Brownstone Boys: The Difficult Decision of Choosing the Right White Paint

Overwhelmed by the massive number of shades of white available

Editor’s note: Welcome to the 43rd installment of Brownstone Boys Reno, a reader renovation diary. We’re excited to publish their tale of buying and renovating a brownstone in Bed Stuy. See the first one here. They also blog at

We didn’t plan on writing an article on paint, especially since our place will be mostly painted white, but given the amount of time we have spent trying to pick white paint and get the sheen levels right, we felt we need to. We’re planning on letting the architecture and original features of our house speak for themselves with a nice clean white paint on the walls and ceilings. It will make the richness of the original wood pop and keep it classic looking (although we’re going to sneak in a pop of color in a few places). Choosing a white paint is easier said than done because there are a lot of options, ranging from cool to warm, creamy to bright, and everything in between.

We have a lot of wall space with high ceilings that will be painted the same color since the walls cove into the plaster moldings, so we wanted to get it right. There is already a lot of warmth in in our place with all of the natural wood so we want to complement it but not make things too warm or creamy. We also prefer the warmer glow of incandescent bulbs in our lighting and that will warm up the place no matter how bright the paint is.

choosing paint

Pure White from Sherwin Williams has been applied to the plaster walls. We went with a flat sheen for walls and ceilings

If it isn’t daunting enough to pick paint colors from thousands of options, you also need to decide on a sheen. Gloss, semi-gloss, satin, matte or flat are the typical options. Each one is better suited to some areas more than others. We’ll give you the rundown but first let’s talk about color.

We decided to go with Sherwin-Williams paint. We like that they have local stores with professionals who can discuss options. They also have a literal book of different whites to choose from so we knew we would find one that would work well for us.

Walls and Ceilings
Snowbound is too warm and Alabaster too creamy. Greek Villa was a finalist for us, and probably what we would have gone with if we didn’t have the warm wood and lots of incandescent lighting. Despite its name, Pure White is the perfect balance of warm and cool for us. It has a grey undertone that works well for our space. We recommend getting a few different colors in pints and trying them on your walls (or on a primed piece of sheetrock inside your place that you can move around if you don’t want to mess with the walls). Your lighting conditions and other factors might make it look completely different than the swatch you see in a store.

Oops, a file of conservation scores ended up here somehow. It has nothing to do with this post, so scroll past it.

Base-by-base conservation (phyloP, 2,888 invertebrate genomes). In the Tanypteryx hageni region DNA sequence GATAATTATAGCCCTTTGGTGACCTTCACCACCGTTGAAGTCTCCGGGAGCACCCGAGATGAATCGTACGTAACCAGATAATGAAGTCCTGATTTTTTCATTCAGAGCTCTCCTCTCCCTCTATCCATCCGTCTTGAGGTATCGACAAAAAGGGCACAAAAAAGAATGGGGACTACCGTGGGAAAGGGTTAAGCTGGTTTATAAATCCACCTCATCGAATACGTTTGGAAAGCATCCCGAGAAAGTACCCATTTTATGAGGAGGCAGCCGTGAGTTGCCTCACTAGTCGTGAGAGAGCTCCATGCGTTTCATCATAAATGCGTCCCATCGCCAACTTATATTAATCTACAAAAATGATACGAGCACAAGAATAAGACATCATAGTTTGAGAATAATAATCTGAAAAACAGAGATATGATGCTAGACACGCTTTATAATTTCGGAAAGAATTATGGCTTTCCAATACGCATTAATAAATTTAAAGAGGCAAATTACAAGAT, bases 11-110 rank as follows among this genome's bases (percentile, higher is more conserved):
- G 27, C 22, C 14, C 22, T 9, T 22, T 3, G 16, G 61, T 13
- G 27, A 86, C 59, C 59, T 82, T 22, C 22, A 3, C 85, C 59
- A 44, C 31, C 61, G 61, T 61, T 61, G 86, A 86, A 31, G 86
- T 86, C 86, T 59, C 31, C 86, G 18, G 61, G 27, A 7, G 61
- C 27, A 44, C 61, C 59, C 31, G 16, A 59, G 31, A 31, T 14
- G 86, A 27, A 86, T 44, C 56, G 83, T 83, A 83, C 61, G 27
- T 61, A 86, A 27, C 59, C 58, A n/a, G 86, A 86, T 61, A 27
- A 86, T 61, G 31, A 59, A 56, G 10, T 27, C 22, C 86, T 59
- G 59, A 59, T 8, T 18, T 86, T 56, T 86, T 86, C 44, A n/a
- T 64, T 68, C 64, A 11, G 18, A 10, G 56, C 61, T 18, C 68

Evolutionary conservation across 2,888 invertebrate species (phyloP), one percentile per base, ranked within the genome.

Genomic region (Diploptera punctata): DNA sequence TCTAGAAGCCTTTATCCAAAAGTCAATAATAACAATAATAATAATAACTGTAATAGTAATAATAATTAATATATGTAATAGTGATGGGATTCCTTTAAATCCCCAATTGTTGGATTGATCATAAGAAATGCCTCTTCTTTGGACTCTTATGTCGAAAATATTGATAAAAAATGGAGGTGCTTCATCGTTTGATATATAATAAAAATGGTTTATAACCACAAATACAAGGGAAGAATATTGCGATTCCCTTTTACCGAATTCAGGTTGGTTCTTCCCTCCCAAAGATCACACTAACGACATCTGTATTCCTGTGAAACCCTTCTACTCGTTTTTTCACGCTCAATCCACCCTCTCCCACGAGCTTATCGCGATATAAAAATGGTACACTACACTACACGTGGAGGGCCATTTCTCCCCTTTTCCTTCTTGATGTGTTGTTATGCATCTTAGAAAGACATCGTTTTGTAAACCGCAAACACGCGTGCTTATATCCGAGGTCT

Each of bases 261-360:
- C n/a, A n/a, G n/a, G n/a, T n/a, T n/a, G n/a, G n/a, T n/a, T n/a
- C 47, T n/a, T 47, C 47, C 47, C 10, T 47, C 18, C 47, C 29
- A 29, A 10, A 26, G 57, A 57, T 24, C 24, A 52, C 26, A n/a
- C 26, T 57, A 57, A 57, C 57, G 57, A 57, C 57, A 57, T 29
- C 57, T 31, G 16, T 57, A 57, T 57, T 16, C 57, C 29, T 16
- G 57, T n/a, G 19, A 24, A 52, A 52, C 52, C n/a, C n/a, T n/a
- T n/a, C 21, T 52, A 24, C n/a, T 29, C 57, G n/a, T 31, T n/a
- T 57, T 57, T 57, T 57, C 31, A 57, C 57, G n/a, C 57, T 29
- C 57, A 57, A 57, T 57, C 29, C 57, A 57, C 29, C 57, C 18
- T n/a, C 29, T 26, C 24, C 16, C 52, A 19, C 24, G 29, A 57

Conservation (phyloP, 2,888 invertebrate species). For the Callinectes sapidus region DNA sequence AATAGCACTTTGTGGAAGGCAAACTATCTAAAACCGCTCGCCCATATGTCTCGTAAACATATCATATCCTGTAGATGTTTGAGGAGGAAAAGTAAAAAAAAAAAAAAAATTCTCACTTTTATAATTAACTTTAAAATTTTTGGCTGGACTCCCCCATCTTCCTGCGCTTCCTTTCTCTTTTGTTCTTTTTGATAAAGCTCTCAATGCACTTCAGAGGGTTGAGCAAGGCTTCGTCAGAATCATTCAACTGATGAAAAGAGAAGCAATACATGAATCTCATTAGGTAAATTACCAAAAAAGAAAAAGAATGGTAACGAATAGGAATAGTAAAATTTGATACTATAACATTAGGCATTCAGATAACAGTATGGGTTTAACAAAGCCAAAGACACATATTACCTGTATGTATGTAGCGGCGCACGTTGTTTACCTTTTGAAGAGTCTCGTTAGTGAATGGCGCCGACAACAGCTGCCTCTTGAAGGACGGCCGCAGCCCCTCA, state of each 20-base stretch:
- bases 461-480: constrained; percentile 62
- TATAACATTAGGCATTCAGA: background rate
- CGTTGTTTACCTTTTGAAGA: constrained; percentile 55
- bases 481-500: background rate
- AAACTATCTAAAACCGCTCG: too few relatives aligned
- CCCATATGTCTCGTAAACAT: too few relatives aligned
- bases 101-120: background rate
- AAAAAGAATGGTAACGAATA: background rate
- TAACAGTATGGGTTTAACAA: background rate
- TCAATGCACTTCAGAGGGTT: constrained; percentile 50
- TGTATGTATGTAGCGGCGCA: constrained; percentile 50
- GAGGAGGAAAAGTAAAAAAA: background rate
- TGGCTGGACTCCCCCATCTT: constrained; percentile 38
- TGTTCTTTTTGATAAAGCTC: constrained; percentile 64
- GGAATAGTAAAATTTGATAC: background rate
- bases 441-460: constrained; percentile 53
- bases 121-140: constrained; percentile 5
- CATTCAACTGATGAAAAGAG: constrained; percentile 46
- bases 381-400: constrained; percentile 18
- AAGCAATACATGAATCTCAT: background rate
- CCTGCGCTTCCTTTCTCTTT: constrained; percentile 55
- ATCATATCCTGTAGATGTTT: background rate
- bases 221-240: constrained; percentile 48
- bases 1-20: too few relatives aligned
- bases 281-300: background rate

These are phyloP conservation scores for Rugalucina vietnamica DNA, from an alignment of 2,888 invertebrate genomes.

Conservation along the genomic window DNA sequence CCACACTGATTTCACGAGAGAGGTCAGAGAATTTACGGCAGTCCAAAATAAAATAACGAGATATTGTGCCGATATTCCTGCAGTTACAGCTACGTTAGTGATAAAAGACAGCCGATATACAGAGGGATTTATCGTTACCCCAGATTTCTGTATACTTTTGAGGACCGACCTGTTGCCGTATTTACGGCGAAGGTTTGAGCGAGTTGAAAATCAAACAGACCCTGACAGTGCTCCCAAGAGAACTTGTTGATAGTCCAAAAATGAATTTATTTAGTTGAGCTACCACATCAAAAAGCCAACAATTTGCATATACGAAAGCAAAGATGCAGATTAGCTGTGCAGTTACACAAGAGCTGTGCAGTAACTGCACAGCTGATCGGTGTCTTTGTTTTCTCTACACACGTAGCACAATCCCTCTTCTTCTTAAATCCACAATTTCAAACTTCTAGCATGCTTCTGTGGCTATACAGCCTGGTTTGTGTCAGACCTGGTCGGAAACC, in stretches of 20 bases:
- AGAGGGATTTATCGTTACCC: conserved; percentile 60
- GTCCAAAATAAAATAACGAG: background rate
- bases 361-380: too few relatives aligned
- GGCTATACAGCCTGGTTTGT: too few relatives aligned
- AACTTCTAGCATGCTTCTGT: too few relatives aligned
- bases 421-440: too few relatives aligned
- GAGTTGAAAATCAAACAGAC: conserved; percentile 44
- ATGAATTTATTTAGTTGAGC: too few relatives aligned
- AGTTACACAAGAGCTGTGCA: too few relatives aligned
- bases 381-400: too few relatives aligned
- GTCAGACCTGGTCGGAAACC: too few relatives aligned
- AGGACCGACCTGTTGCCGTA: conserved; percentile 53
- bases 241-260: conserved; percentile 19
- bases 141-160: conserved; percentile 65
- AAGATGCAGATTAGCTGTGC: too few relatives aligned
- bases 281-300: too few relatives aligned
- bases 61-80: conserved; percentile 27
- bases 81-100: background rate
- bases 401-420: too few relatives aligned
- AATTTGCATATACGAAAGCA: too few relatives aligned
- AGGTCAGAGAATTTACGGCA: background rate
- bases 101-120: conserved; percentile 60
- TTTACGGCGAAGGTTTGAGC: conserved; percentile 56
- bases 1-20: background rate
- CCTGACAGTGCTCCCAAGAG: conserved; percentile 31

Woodwork and Trim
As you know, a lot of our original woodwork will not be painted. It was painstakingly stripped of many layers of paint and it is looking beautiful in its natural state, but we are being careful not to have too much wood. Our baseboards, doors, door casings, and our wainscoting coat nook will be painted out in a clean white. We are pairing the Pure White walls and ceilings with Extra White on the painted woodwork in semi-gloss. It’s a bright white, but not the brightest they offer.

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Our doors were installed and we love that you can see the contrast of the flat wall color and semi-gloss trim paint

The sheen you pick for your paint is almost as important as color. It can really change the feel of the space by creating contrast. We’re fans of flat paint on most walls. It bounces almost no light and we just like the look of it. It also goes really well with a semi-gloss contrasting paint on the woodwork. Some may warn you against flat paint on walls because traditionally more reflective sheens were easier to clean. Scuffs would wipe off and it would usually last longer. Flat paints these days are made to clean up pretty much just as easily, but if you have kids or expect a lot of wear and tear it might be something to think about. Another reason to go up to a matte or satin sheen level is if you do want to bounce a bit more light around the room. We decided to go up a sheen level in our master bedroom. It’s in the back of the house and there are a lot of trees out the window so it doesn’t get as much direct sun. So it brightens up the room a bit and makes it look a little bigger.

Adding a Pop of Color
So far the third floor is mostly painted and it looks great. The Sherwin-Williams flat Pure White on the walls and ceilings is the perfect tone. And the semi-gloss Extra White on the wood is a great contrast. Now it’s time to add a couple of pops of color!

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Our work-in-progress vintage door really came to life this week as we added Isle of Pines green paint to it

In the guest bath we got a vintage door with frosted chicken wire glass. It’s a quirky feature so we wanted to highlight it. We painted it a shade of green from Sherwin-Williams called Isle of Pines. We’re not “green” people but this green color looks great with the matte subway tiles and vintage black and white theme of the bathroom. Its a nice warm green and really gives the pop of color that is needed.

We’re not done yet. We have a few other features that need some color. The library and artwork niche at the top of the stairs and the coat nook at the bottom will get some color. For now, it will be painted white and we’ll have some future projects to look forward to.

It’s hard to believe we are putting paint on the walls! We’re close but still so much work to do.

[Photos via Brownstone Boys]

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